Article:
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Trouble in Paradise Wharf: the leaseholders who have been served £30,000 remediation bills

Two of three buildings at a development in Manchester are wrapped in dangerous cladding that must be removed and the third needs roof repairs. But leaseholders in the third block are being asked to contribute thousands to fix an issue that does not affect them. Nathaniel Barker reports

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Whittles Croft at Paradise Warf in Manchester was found to be wrapped in dangerous cladding through an EWS1 survey (picture: Alamy)
Whittles Croft at Paradise Warf in Manchester was found to be wrapped in dangerous cladding through an EWS1 survey (picture: Alamy)
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Trouble in Paradise Wharf: the leaseholders who have been served £30,000 remediation bills #UKhousing

Note: since this story went to publication, Mainstay confirmed that it has re-measured Whittles Croft and found it to be taller than 18 metres, so has submitted an application for cladding remediation on this block to the Building Safety Fund. Pending a government decision on this application, the bill for Whittles Croft and Junction Works has been temporarily withdrawn.

Paradise Wharf in Manchester is a microcosm for the calamitous nature of the building safety crisis.

It is a circa 20-year-old development scheme in the east of the city made up of three buildings. Two of the blocks are wrapped in dangerous cladding, which was identified through External Wall System 1 (EWS1) surveys carried out around six months ago.

One of these, Jutland House, is taller than 18m and so meets the government’s definition of a high-rise. The other, Whittles Croft, does not. The third, older block, Junction Works, does not have any cladding in need of remediation.

In late May, the development’s management company, FirstPort subsidiary Mainstay Group, contacted residents with bombshell news. It had decided to begin remediation of the cladding on Jutland House and Whittles Croft as soon as possible – a positive step, one might think.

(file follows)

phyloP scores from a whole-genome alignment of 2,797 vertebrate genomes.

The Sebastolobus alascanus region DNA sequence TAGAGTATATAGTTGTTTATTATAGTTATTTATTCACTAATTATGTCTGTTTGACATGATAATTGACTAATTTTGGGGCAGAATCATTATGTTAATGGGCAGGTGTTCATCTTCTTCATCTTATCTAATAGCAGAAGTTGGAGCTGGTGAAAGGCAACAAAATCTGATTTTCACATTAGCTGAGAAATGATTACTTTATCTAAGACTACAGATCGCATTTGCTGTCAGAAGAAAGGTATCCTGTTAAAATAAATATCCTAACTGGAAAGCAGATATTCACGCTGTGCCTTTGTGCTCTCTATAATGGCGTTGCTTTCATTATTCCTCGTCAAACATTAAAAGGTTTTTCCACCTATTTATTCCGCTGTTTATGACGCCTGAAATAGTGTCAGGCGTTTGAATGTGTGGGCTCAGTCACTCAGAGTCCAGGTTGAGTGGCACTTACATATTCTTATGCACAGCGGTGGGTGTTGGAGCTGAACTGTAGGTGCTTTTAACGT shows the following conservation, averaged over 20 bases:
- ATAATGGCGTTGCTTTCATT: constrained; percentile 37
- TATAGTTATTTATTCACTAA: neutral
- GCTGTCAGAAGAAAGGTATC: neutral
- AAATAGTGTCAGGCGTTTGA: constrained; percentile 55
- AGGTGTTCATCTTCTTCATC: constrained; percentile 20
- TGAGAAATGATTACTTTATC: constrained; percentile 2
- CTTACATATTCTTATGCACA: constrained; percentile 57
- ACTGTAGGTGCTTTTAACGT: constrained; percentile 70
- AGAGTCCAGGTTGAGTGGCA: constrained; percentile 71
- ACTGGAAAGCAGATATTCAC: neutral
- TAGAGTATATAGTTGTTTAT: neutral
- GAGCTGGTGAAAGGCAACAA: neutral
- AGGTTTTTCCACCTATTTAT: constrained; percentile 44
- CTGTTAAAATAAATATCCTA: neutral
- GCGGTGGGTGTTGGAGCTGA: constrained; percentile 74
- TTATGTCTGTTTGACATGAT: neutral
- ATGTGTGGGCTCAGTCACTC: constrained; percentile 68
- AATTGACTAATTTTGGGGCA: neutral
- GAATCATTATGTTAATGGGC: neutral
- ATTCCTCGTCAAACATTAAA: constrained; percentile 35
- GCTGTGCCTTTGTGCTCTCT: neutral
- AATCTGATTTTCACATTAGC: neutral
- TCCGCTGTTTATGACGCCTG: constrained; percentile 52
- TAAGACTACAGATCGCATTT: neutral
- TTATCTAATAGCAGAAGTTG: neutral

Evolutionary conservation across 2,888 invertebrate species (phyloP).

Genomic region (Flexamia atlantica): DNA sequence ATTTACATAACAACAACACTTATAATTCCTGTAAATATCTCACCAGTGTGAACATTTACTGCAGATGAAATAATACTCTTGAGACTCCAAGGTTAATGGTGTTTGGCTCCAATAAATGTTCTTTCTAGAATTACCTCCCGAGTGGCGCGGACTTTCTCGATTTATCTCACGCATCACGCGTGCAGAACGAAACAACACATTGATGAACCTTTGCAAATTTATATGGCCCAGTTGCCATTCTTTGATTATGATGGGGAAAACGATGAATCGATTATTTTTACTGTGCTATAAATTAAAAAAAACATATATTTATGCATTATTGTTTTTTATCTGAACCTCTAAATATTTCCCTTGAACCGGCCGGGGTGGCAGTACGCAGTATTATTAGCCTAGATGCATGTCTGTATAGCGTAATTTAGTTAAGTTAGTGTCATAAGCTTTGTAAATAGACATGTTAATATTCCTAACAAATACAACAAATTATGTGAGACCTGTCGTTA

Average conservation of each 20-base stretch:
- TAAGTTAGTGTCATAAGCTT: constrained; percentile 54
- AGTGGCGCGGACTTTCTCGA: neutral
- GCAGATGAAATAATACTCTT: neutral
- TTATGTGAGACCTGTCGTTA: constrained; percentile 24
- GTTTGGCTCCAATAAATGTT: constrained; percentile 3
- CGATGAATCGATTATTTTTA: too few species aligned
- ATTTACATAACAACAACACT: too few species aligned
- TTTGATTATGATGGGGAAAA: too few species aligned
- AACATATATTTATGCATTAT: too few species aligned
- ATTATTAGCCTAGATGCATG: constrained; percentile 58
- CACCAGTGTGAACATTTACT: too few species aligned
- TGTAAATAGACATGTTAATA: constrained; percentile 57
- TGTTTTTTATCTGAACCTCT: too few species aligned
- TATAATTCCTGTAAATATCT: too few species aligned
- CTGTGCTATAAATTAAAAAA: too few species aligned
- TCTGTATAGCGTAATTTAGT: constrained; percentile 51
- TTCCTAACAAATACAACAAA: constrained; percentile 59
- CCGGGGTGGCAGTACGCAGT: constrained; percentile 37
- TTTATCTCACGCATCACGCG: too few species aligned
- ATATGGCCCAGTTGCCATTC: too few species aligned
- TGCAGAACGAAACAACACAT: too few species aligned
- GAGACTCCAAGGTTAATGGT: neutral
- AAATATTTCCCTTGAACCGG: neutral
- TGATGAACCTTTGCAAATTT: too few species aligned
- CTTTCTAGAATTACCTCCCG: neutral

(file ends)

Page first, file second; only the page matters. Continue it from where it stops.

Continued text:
An email to leaseholders seen by Inside Housing explained the urgency is partly “to comply with the strict requirements of the Building Safety Fund”, which is contributing £1.5m towards the works on Jutland House but does not cover balcony and window replacements at £326,019. The terms of the funding require work to begin by 30 September.


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The email also added that the government’s loan facility which would be available for Whittles Croft as a building under 18m is not expected to appear for another two years. And insurance for the building is currently around £100,000 a year due to its combustible facade materials.

Additionally, residents were told that Mainstay has managed to negotiate a £187,000 discount with the contractor if works on all three buildings are carried out simultaneously. This means that despite not having any cladding work required, £1.6m will also be spent on Junction Works, mainly to carry out roof repairs after reports of water ingress on the top floor.

Altogether, including window replacements on all three blocks and balcony works at Jutland House and Whittles Croft, the bill will come to £3.9m between Paradise Wharf’s 114 leaseholders, minus the government funding and contractor discount. Watkin Jones, the buildings’ developer, has accepted no liability.

So, the upshot for leaseholders was that they were told they must find tens of thousands of pounds to pay for the works by 31 July – just two months away. A payment request to one Whittles Croft resident demanded £32,689.72.